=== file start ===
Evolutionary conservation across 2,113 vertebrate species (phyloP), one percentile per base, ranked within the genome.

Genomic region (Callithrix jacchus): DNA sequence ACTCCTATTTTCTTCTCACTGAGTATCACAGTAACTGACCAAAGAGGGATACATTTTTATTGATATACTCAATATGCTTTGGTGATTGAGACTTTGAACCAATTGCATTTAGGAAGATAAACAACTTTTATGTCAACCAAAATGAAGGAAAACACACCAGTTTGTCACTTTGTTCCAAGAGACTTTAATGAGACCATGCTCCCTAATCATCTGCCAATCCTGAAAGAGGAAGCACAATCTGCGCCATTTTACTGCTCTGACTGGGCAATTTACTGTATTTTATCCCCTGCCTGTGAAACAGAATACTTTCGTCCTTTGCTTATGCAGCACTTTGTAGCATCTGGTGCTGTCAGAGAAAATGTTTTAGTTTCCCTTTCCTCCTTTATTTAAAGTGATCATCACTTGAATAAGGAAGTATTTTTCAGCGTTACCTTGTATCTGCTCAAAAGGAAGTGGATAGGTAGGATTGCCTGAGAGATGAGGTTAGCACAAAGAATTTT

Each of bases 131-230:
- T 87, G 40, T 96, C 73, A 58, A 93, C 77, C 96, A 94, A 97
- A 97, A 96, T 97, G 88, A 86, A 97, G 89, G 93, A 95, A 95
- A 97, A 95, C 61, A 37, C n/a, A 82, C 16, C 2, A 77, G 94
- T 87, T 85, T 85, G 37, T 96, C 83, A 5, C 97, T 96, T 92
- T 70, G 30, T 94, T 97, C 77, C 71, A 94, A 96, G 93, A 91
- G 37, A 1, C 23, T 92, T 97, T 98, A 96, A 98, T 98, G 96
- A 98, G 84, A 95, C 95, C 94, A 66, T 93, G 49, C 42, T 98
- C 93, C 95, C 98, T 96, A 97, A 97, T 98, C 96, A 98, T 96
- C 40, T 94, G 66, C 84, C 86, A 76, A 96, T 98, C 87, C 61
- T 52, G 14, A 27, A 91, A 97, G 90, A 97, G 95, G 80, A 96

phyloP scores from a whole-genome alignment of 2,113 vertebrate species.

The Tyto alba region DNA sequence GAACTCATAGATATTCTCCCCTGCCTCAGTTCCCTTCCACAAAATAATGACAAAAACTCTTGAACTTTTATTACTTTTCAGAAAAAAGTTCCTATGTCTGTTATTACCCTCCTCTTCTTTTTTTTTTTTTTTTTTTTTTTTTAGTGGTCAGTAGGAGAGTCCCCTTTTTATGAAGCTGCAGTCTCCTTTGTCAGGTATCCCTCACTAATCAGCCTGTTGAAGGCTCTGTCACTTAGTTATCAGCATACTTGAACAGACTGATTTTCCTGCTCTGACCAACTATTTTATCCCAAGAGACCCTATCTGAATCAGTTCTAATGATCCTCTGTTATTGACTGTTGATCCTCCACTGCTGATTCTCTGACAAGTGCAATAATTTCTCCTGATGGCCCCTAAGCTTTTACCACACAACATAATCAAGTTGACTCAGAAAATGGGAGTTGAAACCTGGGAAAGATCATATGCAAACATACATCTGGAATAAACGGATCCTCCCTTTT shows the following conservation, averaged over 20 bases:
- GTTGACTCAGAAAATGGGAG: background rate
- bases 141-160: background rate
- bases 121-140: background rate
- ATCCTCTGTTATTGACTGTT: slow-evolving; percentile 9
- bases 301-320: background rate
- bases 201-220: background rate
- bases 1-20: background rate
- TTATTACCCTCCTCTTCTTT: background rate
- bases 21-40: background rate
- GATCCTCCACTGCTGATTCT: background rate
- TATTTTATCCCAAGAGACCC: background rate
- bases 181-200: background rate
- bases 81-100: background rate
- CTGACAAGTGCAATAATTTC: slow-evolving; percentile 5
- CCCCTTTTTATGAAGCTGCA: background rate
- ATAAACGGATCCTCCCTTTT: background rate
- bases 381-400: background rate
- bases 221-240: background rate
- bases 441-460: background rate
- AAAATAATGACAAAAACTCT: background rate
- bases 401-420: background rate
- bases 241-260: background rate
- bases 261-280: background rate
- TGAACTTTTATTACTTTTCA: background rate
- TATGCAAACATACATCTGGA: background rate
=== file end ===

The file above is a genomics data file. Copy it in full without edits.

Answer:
Evolutionary conservation across 2,113 vertebrate species (phyloP), one percentile per base, ranked within the genome.

Genomic region (Callithrix jacchus): DNA sequence ACTCCTATTTTCTTCTCACTGAGTATCACAGTAACTGACCAAAGAGGGATACATTTTTATTGATATACTCAATATGCTTTGGTGATTGAGACTTTGAACCAATTGCATTTAGGAAGATAAACAACTTTTATGTCAACCAAAATGAAGGAAAACACACCAGTTTGTCACTTTGTTCCAAGAGACTTTAATGAGACCATGCTCCCTAATCATCTGCCAATCCTGAAAGAGGAAGCACAATCTGCGCCATTTTACTGCTCTGACTGGGCAATTTACTGTATTTTATCCCCTGCCTGTGAAACAGAATACTTTCGTCCTTTGCTTATGCAGCACTTTGTAGCATCTGGTGCTGTCAGAGAAAATGTTTTAGTTTCCCTTTCCTCCTTTATTTAAAGTGATCATCACTTGAATAAGGAAGTATTTTTCAGCGTTACCTTGTATCTGCTCAAAAGGAAGTGGATAGGTAGGATTGCCTGAGAGATGAGGTTAGCACAAAGAATTTT

Each of bases 131-230:
- T 87, G 40, T 96, C 73, A 58, A 93, C 77, C 96, A 94, A 97
- A 97, A 96, T 97, G 88, A 86, A 97, G 89, G 93, A 95, A 95
- A 97, A 95, C 61, A 37, C n/a, A 82, C 16, C 2, A 77, G 94
- T 87, T 85, T 85, G 37, T 96, C 83, A 5, C 97, T 96, T 92
- T 70, G 30, T 94, T 97, C 77, C 71, A 94, A 96, G 93, A 91
- G 37, A 1, C 23, T 92, T 97, T 98, A 96, A 98, T 98, G 96
- A 98, G 84, A 95, C 95, C 94, A 66, T 93, G 49, C 42, T 98
- C 93, C 95, C 98, T 96, A 97, A 97, T 98, C 96, A 98, T 96
- C 40, T 94, G 66, C 84, C 86, A 76, A 96, T 98, C 87, C 61
- T 52, G 14, A 27, A 91, A 97, G 90, A 97, G 95, G 80, A 96

phyloP scores from a whole-genome alignment of 2,113 vertebrate species.

The Tyto alba region DNA sequence GAACTCATAGATATTCTCCCCTGCCTCAGTTCCCTTCCACAAAATAATGACAAAAACTCTTGAACTTTTATTACTTTTCAGAAAAAAGTTCCTATGTCTGTTATTACCCTCCTCTTCTTTTTTTTTTTTTTTTTTTTTTTTTAGTGGTCAGTAGGAGAGTCCCCTTTTTATGAAGCTGCAGTCTCCTTTGTCAGGTATCCCTCACTAATCAGCCTGTTGAAGGCTCTGTCACTTAGTTATCAGCATACTTGAACAGACTGATTTTCCTGCTCTGACCAACTATTTTATCCCAAGAGACCCTATCTGAATCAGTTCTAATGATCCTCTGTTATTGACTGTTGATCCTCCACTGCTGATTCTCTGACAAGTGCAATAATTTCTCCTGATGGCCCCTAAGCTTTTACCACACAACATAATCAAGTTGACTCAGAAAATGGGAGTTGAAACCTGGGAAAGATCATATGCAAACATACATCTGGAATAAACGGATCCTCCCTTTT shows the following conservation, averaged over 20 bases:
- GTTGACTCAGAAAATGGGAG: background rate
- bases 141-160: background rate
- bases 121-140: background rate
- ATCCTCTGTTATTGACTGTT: slow-evolving; percentile 9
- bases 301-320: background rate
- bases 201-220: background rate
- bases 1-20: background rate
- TTATTACCCTCCTCTTCTTT: background rate
- bases 21-40: background rate
- GATCCTCCACTGCTGATTCT: background rate
- TATTTTATCCCAAGAGACCC: background rate
- bases 181-200: background rate
- bases 81-100: background rate
- CTGACAAGTGCAATAATTTC: slow-evolving; percentile 5
- CCCCTTTTTATGAAGCTGCA: background rate
- ATAAACGGATCCTCCCTTTT: background rate
- bases 381-400: background rate
- bases 221-240: background rate
- bases 441-460: background rate
- AAAATAATGACAAAAACTCT: background rate
- bases 401-420: background rate
- bases 241-260: background rate
- bases 261-280: background rate
- TGAACTTTTATTACTTTTCA: background rate
- TATGCAAACATACATCTGGA: background rate